Even as the Omicron variant of the coronavirus spreads rapidly and threatens to at least stall travel and economic activity, forecasters are sticking to bullish expectations for demand in the year ahead while eyeing potential supply challenges.
Brent crude, the international benchmark for oil prices, eclipsed $88/bbl in Wednesday trading, reaching a high last seen in 2014 as markets absorbed expectations for strong consumption rates across North America, Europe and Asia this year.
The International Energy Agency (IEA) said Wednesday the global economy, while briefly dinged late in 2021 and early this year by Omicron, is weathering the latest virus storm far more nimbly than previous iterations of the pandemic. The global energy watchdog said oil demand would climb throughout most of 2022 as a result.
IEA said that, while Omicron cases surged worldwide in December, global oil demand climbed by 1.1 million b/d to 99 million b/d. The Paris-based agency expects the pace of growth in the first quarter to modestly ease from December, citing typical lulls in travel following the holidays and at least some impact from the virus.
However, “we have raised our global demand estimates by 200,000 b/d for 2021 and 2022, resulting in growth of 5.5 million b/d and 3.3 million b/d, respectively – due to softer Covid restrictions” than previously anticipated.
Governments across the world have imposed some new restrictions amid the Omicron wave, but with a few exceptions, widespread lockdowns have not been in their playbooks as most countries focus on vaccination campaigns to combat the virus and enable economic momentum to gather further steam in 2022.
The Organization of the Petroleum Exporting Countries (OPEC) on Tuesday said in its monthly outlook that it expects strong crude consumption growth in 2022, despite Omicron. OPEC researchers predicted global demand would rise by 4.15 million b/d and that consumption would exceed 100 million b/d in the third quarter, returning demand to pre-pandemic levels.
“While the new Omicron variant may have an impact in the first half of 2022, which is dependent on any further lockdown measures and rising hospitalization levels impacting the workforce, projections for economic growth remain robust,” OPEC said in the report.
Both OPEC and IEA expect production to increase further in 2022 following a gradual rebound in 2021 – and at some point this year, both said, supply should align with demand or even overtake it.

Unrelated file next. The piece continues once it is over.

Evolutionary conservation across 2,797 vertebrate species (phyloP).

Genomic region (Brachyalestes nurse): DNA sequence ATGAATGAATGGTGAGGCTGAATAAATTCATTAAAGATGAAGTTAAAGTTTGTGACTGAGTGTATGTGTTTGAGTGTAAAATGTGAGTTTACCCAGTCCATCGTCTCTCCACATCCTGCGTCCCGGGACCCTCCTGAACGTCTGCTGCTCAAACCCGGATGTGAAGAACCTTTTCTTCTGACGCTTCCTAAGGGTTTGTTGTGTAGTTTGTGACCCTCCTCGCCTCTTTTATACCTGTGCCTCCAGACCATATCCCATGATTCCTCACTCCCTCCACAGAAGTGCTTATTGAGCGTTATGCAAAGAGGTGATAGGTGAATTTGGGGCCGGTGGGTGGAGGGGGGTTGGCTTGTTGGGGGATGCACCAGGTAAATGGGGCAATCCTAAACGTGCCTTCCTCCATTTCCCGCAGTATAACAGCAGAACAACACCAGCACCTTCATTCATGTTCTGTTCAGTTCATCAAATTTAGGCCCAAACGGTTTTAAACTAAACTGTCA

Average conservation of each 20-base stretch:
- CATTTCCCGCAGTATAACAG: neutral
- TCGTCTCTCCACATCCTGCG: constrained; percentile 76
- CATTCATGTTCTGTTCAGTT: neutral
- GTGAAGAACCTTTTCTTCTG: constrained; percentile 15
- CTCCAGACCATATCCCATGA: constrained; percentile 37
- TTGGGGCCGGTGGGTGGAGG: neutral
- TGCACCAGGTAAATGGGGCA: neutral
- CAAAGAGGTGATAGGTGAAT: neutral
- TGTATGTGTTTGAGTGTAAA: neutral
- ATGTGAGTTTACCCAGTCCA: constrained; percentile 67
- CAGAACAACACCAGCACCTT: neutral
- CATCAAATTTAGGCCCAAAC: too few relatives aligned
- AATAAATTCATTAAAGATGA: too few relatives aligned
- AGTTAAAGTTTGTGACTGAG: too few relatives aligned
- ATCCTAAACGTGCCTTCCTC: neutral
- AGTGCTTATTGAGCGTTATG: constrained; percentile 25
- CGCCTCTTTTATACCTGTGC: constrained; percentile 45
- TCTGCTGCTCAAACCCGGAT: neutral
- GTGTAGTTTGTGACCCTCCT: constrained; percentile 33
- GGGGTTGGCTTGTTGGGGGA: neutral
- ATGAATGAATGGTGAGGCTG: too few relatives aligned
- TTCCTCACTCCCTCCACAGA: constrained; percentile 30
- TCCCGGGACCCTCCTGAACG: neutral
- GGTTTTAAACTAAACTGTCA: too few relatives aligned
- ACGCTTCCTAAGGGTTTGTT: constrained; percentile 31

OPEC, headed by Saudi Arabia, and a Russia-led group of allies known as OPEC-plus, earlier this month agreed to increase production by 400,000 b/d in February, continuing a pace of monthly supply increases the cartel began in August.
For the week ended Jan. 7, U.S. crude output declined by 100,000 b/d from the previous week to 11.7 million b/d, according to the Energy Information Administration (EIA). The late-December level had marked a high for 2021, according to EIA’s latest Weekly Petroleum Status Report (WSPR). The next WSPR is scheduled for release Thursday, a day later than usual because of the Martin Luther King Jr. holiday.
However, analysts said supply worries are remerging. IEA noted that inventories in the United States are at multi-year lows and need to rise by more than 1 million b/d to return to pre-pandemic highs.
Additionally, several members of OPEC-plus are struggling to keep pace with the cartel’s targeted increases, including war-torn Libya and both Nigeria and Angola, which have struggled with deteriorating infrastructure.
“Even if supply issues are patched up, there is still the larger threat of supply chain delays, a lack of supply in labor markets, and overall cost inflation on lifting oil from the ground after costly shut-ins from 2020,” Rystad Energy senior analyst Louise Dickson said Wednesday.
“The reason oil prices are reaching multi-year highs is the unexpected production gap the market is facing, as the theme so far for 2022 is that the oil market is short of the oil supply it anticipated,” Dickson added.
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